- 'Usable' audio recovered from first black box
- Casing of second black box found
- Hollande, Merkel, and Rajoy visit scene
- IN PICTURES: A timeline of the Alps plane crash
- VIDEO footage shows devastation at crash site
17:50 – That rounds up our coverage on day two of what has been ranked as one of France's worst air disasters of all time.
(President Hollande, German Chancellor Angela Merkel, and Spain's PM Mariano Rajoy. Photo: AFP)
17:33 – 'Too early to tell if accident'
The press conference by investigators from BEA continues with director Remi Jouty saying it's too early to say whether it was an accident or whether there was any intentional interference. He confirms that weather conditions in the area were not extreme.
They will go ahead with a transcription of the audio file.
17:30 – Last contact a routine call
The last contact between plane and air traffic control was a routine call to confirm the route that the plane would take. Around a minute or so later the aircraft started to descend and continued to do so until it hit the mountain.
The plane was followed on the radar almost until the moment of impact.
17:25 – "No explanation so far for crash"
Chief air investigator Remi Jouty says at this stage they still cannot explain why the plane might have crashed. He says no theory is being ruled out at this stage, including that of a possible terrorist attack.
(Remi Jouty at the press conference. Photo: BFM TV screengrab)
17:22 – Air investigators 'optimistic'
The BEA press conference continues with director Remi Jouty saying they are optimistic about the investigation given that they have obtained a "usable audio file" from the black box.
Jouty says investigators have listened to the file once and confirms voices can be heard, but refuses to divulge anymore information. He says its not been possible to tell who the voices belong too.
17:20 – Investigators: 'usable audio file' extracted from Germanwings black box
French air investigators from BEA says they have managed to obtain an audio file from the damaged black box that is “usable”.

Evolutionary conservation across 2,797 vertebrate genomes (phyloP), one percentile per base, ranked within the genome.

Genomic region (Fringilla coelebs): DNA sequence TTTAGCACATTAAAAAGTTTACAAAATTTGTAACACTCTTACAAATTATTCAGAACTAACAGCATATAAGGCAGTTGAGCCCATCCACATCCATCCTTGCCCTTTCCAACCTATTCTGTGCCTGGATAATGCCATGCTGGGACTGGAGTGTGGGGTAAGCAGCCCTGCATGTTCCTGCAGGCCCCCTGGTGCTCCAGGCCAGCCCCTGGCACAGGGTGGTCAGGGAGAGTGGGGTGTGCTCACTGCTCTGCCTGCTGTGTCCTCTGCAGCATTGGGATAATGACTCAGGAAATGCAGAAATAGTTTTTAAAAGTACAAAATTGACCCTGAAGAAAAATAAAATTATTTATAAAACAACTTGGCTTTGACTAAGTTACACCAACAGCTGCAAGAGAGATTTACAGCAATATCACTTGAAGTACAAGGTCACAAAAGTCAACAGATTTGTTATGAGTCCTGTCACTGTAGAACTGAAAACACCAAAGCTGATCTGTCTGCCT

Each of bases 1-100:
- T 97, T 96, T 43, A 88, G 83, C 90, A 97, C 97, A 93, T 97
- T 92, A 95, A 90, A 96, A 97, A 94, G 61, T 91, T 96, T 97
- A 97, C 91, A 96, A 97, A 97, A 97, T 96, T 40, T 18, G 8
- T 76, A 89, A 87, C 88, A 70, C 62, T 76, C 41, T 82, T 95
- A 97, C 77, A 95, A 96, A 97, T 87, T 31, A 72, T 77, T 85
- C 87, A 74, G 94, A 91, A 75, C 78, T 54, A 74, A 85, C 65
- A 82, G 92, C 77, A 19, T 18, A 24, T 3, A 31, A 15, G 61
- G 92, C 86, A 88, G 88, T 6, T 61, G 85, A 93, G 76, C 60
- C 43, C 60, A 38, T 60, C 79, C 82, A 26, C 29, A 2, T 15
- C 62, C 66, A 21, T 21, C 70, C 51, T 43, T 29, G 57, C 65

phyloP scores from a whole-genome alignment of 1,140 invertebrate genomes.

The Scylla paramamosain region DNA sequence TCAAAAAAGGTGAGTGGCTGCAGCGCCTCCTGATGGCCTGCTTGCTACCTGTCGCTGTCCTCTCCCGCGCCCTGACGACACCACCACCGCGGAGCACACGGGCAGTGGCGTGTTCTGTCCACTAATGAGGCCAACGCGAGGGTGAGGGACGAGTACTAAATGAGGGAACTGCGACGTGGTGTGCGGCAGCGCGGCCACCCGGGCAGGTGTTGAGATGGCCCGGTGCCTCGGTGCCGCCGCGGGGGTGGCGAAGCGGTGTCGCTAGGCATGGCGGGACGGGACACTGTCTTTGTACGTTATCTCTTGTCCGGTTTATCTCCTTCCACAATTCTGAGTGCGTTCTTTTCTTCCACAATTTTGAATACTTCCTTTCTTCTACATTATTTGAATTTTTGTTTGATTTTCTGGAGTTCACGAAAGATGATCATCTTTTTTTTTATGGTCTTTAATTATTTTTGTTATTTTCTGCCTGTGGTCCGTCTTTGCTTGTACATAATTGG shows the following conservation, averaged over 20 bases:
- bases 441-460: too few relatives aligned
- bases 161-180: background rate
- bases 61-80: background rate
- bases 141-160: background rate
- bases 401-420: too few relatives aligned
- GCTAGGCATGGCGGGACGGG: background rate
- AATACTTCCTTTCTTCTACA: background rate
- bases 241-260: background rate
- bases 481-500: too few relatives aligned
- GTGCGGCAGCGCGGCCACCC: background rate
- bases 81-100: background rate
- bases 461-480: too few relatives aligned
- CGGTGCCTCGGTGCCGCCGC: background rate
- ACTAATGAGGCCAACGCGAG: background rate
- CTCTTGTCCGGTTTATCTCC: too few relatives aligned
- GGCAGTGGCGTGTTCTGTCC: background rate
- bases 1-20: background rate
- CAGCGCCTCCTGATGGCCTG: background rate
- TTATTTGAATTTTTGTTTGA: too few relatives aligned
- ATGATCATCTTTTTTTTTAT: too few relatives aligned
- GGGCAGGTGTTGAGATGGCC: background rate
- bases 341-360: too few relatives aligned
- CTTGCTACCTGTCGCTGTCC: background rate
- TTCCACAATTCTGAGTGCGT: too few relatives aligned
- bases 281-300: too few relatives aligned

But they said they haven’t been able to fully analyse the recording as of yet.
At the press conference the BEA representative is batting away further questions about the content of the audio data, saying it is still too early at this stage to draw any conclusions.
17:11 – Hollande confirms casing of second black box recovered
17:00 – Merkel offers condolences
German Chancellor Angela Merkel has written in a book of condolences that have been opened at Seyne-Les-Alps near the scene of the crash.
"My deepest sympathies with the families and all my thanks for the friendship of the people of this region and in France," she wrote.
For his part Hollande wrote: "Tribute to the victims. Support to the families."
16:58 – Crash site 'off limits' for two weeks
The French president is giving a press conference alongside Angela Merkel and Mariano Rajoy.
"We are here in memory of the victims," he told reporters.
"One hundred and fifty people died in this terrible disaster. Children, pupils, entire families, not to mention the crew. I speak on behalf of France, Angela Merkel and Mariano Rajoy in sharing out most sincere condolences. France is by your side in these times, as it is with all affected countries affected by this ordeal."
(Photo: Screengrab – BFM TV)
"Everything will be done to ensure we find, identify and recover the bodies of their victims and return them to their families."
— Anne Brigaudeau (@AnneBrigaudeau) March 25, 2015